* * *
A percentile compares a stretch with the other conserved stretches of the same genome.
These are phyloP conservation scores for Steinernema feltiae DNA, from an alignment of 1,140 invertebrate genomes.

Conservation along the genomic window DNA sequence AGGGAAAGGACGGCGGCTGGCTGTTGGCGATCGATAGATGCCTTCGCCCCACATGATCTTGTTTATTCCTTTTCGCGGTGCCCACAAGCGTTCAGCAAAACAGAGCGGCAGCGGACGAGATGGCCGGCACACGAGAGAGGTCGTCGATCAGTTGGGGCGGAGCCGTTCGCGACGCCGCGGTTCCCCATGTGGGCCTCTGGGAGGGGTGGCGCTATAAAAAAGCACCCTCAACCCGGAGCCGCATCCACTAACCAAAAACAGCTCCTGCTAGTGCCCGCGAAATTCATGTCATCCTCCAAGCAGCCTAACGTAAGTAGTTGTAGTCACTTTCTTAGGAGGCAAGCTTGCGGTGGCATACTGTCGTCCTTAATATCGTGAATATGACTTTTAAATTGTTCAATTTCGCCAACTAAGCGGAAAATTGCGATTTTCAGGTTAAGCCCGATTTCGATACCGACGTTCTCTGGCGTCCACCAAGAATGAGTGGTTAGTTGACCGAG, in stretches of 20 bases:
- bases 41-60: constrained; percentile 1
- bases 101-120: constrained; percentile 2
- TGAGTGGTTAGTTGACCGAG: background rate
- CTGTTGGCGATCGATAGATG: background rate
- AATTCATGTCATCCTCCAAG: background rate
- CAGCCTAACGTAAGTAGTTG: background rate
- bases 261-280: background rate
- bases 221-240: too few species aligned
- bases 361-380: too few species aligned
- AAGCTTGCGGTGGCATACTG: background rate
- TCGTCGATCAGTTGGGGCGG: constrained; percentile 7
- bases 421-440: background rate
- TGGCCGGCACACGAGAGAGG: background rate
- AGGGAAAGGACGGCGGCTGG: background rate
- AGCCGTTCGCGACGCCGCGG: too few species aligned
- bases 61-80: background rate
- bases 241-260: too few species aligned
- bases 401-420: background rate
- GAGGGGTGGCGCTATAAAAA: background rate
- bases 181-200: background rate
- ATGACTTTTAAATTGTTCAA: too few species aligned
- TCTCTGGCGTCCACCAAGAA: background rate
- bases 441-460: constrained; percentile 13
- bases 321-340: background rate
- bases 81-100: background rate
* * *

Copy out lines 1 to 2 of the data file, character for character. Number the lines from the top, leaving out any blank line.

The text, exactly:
A percentile compares a stretch with the other conserved stretches of the same genome.
These are phyloP conservation scores for Steinernema feltiae DNA, from an alignment of 1,140 invertebrate genomes.